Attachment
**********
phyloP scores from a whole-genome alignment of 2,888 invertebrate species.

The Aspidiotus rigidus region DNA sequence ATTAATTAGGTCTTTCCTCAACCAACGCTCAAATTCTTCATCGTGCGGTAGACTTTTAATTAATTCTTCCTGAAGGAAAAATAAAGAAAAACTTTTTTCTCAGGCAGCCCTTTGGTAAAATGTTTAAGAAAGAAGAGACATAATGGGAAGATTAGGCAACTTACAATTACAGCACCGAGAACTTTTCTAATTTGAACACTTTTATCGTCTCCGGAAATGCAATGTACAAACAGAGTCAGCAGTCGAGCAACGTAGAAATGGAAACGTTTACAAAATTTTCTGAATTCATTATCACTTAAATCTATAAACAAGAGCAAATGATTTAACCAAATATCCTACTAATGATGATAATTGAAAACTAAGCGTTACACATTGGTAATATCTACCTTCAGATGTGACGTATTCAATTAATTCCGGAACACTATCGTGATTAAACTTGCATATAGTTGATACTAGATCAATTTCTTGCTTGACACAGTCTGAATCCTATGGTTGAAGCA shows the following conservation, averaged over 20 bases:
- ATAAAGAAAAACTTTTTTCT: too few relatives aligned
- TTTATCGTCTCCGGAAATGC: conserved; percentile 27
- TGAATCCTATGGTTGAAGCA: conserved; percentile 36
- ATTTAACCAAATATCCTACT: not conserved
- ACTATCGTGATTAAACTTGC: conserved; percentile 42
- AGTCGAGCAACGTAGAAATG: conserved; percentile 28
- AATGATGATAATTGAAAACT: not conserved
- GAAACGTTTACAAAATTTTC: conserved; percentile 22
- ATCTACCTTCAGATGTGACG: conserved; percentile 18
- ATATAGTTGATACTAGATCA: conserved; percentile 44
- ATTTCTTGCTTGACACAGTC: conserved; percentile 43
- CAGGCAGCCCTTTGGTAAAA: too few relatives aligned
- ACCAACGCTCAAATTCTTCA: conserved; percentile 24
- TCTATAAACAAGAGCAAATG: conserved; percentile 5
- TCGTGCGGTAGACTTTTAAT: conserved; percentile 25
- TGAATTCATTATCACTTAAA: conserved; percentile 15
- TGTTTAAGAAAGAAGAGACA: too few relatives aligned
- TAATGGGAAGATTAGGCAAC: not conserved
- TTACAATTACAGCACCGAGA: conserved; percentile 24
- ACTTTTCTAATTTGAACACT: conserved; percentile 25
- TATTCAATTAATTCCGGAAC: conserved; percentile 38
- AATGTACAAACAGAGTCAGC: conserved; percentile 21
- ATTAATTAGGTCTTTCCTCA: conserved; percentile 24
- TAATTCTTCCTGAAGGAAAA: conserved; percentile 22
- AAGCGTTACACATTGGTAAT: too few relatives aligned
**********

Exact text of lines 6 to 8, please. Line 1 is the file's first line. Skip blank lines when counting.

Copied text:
- ATTTAACCAAATATCCTACT: not conserved
- ACTATCGTGATTAAACTTGC: conserved; percentile 42
- AGTCGAGCAACGTAGAAATG: conserved; percentile 28